Romanian authorities call for public responsibility against the coronavirus
As coronavirus infection cases are on the rise, head of state Klaus Iohannis on Thursday called on all state institutions to work together for protecting the health of all Romanians. As he pointed out, “The virus is real, it knows no politics, cannot be outlawed, and it will not disappear by denying its existence”. PM Ludovic Orban also called for general mobilization within institutions that are in charge of enforcing measures against the spread of the virus, given the recent rise in confirmed cases. Physicians blame this on non-compliance with protection rules, resulting in the head of the government calling on a crack down on violators. Medical personnel also emphasized the importance of observing the three golden rules: masks, social distancing, and hand washing. In the meantime, MPs focused this week on debating and voting on a bill previously issued by the government for taking public health and safety measures for epidemic situations.
The senior MP in the Chamber of Deputies judicial committee said that the bill needed to be in agreement with the ruling of the Constitutional Court, as well as with a context that can always present us with risky situations. Majority National Liberal MP Ioan Cupsa said that passing the bill is a sign of bilateral agreement in Parliament. Save Romania MP Ionut Mosteanu said that Romania needs a political class that works together, instead of fighting over votes. The bill was also agreed upon by minority parties and coalitions. Attending the debates in Parliament, undersecretary Raed Arafat, the foremost expert on the current epidemic, said that the scope of the current bill is protection of the community, public health measures, and combating the epidemic. Among other measures, the bill allows for treatments to be applied only based on individual consent. Quarantine in designated areas by the authorities shall be applied only in case patients sign a statement according to which they cannot enforce their own self-isolation.
At the same time, the bill provides for the alternative appointment of physicians during state of alert conditions, as well as being able to challenge imposed quarantine or isolation. On Monday, the government passed another bill related to public health, pursuant a ruling of the Constitutional Court declaring unconstitutional the laws on compulsory quarantine and isolation, claiming lack of clarity and predictability, and lack of predictable outcome, with a view to fundamental rights and freedoms. The Constitutional Court also ruled that lockdown by executive order is a privation of freedom and fundamental rights.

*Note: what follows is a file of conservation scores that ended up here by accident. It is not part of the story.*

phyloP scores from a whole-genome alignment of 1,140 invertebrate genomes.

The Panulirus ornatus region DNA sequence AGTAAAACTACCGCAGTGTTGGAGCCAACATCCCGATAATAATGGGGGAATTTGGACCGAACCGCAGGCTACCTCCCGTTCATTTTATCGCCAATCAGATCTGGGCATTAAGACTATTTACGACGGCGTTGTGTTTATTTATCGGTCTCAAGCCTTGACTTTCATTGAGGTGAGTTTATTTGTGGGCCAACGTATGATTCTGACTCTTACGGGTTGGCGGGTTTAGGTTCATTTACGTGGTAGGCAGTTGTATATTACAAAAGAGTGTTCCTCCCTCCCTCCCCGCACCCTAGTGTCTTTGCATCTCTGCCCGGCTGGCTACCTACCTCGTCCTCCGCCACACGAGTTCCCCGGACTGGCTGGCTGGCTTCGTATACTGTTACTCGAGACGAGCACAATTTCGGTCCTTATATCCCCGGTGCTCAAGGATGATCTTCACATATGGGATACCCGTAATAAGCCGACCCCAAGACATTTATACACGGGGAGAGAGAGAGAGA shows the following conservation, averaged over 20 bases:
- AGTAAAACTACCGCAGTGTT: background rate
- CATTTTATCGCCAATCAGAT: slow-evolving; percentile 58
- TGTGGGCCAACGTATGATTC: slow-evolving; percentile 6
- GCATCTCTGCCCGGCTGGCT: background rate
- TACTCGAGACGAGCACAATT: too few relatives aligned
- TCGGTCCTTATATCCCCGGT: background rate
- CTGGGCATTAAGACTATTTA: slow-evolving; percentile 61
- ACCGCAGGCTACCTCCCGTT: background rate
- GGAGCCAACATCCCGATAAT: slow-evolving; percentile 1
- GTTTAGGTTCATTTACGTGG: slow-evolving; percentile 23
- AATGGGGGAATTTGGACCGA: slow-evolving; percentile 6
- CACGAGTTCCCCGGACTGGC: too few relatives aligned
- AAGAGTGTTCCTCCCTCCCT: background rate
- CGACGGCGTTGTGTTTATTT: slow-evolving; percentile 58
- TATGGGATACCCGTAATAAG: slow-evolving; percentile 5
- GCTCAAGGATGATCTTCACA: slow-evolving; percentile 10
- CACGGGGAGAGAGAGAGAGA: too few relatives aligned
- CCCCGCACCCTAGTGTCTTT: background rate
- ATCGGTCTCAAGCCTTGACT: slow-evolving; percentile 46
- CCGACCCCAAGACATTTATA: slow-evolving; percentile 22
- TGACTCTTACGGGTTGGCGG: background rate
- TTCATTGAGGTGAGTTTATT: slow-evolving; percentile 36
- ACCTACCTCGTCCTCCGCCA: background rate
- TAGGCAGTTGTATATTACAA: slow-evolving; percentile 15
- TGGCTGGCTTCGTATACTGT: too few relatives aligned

The Romanian economy slated to drop by 6%, with an anticipated bounce back next year, the EC said
The Romanian economy may drop by 6% this year, with a comeback next year with a growth of about 4%, according to the European Commission in its summer economic forecast, reserving the possibility of an adjustment pending further data. A second wave of infections in Romania or one of its main trade partners are factors taken into account when considering a regress in economic growth. In addition, a major factor is the way in which the authorities deal with fears of the evolution of fiscal policy adopted before the pandemic, which may undermine the confidence of investors, leading to increased lending costs and slower growth.
As for the rate of inflation, it is expected to be at an average of 2.5% in 2020, going up to 2.8% next year, against a rise in demand. The new forecast indicates that the European economy will shrink by 8% this year, with a partial recovery next year. European commissioner in charge of the economy Paolo Gentiloni said that a major drawback is the lack of confidence in the future. He also said that the political response across Europe buffered the shock for all citizens of the EU, but that this situation continues to foment dissent and increasing lack of security.
Romania claims unfair competition under the Mobility 1 package rules issued by the European Parliament
The authorities in Bucharest called out as discriminatory for Romanian transportation companies a number of provisions in the Mobility 1 package of norms passed by the European Parliament pursuant negotiations with other European institutions. The EC announced that there would be impact studies on these provisions, although it is slated to go into effect soon, after official endorsement.
European commissioner in charge of transportation Adina Valean said that the Romanian authorities have a right to challenge the provisions that have an environmental impact, as well as competition on the single market. More countries, such as Latvia, Lithuania, Poland, and Hungary, pointed out that the norms under review discriminate against these states in favor of central and western European states. According to the Mobility 1 normative package, trucking companies have to have their vehicles return to their base of operations every eight weeks, irrespective of cargo.